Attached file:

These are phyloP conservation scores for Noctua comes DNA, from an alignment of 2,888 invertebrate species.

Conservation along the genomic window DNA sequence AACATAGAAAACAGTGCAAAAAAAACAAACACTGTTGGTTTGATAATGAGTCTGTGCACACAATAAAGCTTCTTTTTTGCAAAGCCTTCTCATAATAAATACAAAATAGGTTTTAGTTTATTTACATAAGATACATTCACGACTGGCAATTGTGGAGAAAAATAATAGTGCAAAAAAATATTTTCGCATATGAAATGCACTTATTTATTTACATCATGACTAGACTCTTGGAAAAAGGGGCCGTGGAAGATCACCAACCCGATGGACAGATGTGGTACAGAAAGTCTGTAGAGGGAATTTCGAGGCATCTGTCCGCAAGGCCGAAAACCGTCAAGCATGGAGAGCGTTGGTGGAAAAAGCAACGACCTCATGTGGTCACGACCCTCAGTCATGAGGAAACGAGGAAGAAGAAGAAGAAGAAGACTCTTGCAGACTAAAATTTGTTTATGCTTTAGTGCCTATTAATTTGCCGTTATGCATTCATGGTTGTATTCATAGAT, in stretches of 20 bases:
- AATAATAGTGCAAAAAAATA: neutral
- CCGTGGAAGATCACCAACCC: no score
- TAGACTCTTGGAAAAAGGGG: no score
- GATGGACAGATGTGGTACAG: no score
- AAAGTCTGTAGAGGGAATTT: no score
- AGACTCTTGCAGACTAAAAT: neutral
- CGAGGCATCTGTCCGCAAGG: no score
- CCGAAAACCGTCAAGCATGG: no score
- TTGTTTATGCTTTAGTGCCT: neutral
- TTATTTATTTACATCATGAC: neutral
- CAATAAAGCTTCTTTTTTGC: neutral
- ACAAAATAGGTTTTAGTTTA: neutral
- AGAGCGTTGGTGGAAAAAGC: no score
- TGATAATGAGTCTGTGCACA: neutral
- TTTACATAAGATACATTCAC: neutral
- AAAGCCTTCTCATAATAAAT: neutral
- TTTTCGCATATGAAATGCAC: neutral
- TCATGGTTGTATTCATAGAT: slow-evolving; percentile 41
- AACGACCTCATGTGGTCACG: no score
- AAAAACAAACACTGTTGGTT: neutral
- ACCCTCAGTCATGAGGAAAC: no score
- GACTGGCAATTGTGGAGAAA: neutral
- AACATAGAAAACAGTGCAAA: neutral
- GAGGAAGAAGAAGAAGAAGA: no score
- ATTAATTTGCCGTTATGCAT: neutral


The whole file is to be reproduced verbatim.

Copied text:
These are phyloP conservation scores for Noctua comes DNA, from an alignment of 2,888 invertebrate species.

Conservation along the genomic window DNA sequence AACATAGAAAACAGTGCAAAAAAAACAAACACTGTTGGTTTGATAATGAGTCTGTGCACACAATAAAGCTTCTTTTTTGCAAAGCCTTCTCATAATAAATACAAAATAGGTTTTAGTTTATTTACATAAGATACATTCACGACTGGCAATTGTGGAGAAAAATAATAGTGCAAAAAAATATTTTCGCATATGAAATGCACTTATTTATTTACATCATGACTAGACTCTTGGAAAAAGGGGCCGTGGAAGATCACCAACCCGATGGACAGATGTGGTACAGAAAGTCTGTAGAGGGAATTTCGAGGCATCTGTCCGCAAGGCCGAAAACCGTCAAGCATGGAGAGCGTTGGTGGAAAAAGCAACGACCTCATGTGGTCACGACCCTCAGTCATGAGGAAACGAGGAAGAAGAAGAAGAAGAAGACTCTTGCAGACTAAAATTTGTTTATGCTTTAGTGCCTATTAATTTGCCGTTATGCATTCATGGTTGTATTCATAGAT, in stretches of 20 bases:
- AATAATAGTGCAAAAAAATA: neutral
- CCGTGGAAGATCACCAACCC: no score
- TAGACTCTTGGAAAAAGGGG: no score
- GATGGACAGATGTGGTACAG: no score
- AAAGTCTGTAGAGGGAATTT: no score
- AGACTCTTGCAGACTAAAAT: neutral
- CGAGGCATCTGTCCGCAAGG: no score
- CCGAAAACCGTCAAGCATGG: no score
- TTGTTTATGCTTTAGTGCCT: neutral
- TTATTTATTTACATCATGAC: neutral
- CAATAAAGCTTCTTTTTTGC: neutral
- ACAAAATAGGTTTTAGTTTA: neutral
- AGAGCGTTGGTGGAAAAAGC: no score
- TGATAATGAGTCTGTGCACA: neutral
- TTTACATAAGATACATTCAC: neutral
- AAAGCCTTCTCATAATAAAT: neutral
- TTTTCGCATATGAAATGCAC: neutral
- TCATGGTTGTATTCATAGAT: slow-evolving; percentile 41
- AACGACCTCATGTGGTCACG: no score
- AAAAACAAACACTGTTGGTT: neutral
- ACCCTCAGTCATGAGGAAAC: no score
- GACTGGCAATTGTGGAGAAA: neutral
- AACATAGAAAACAGTGCAAA: neutral
- GAGGAAGAAGAAGAAGAAGA: no score
- ATTAATTTGCCGTTATGCAT: neutral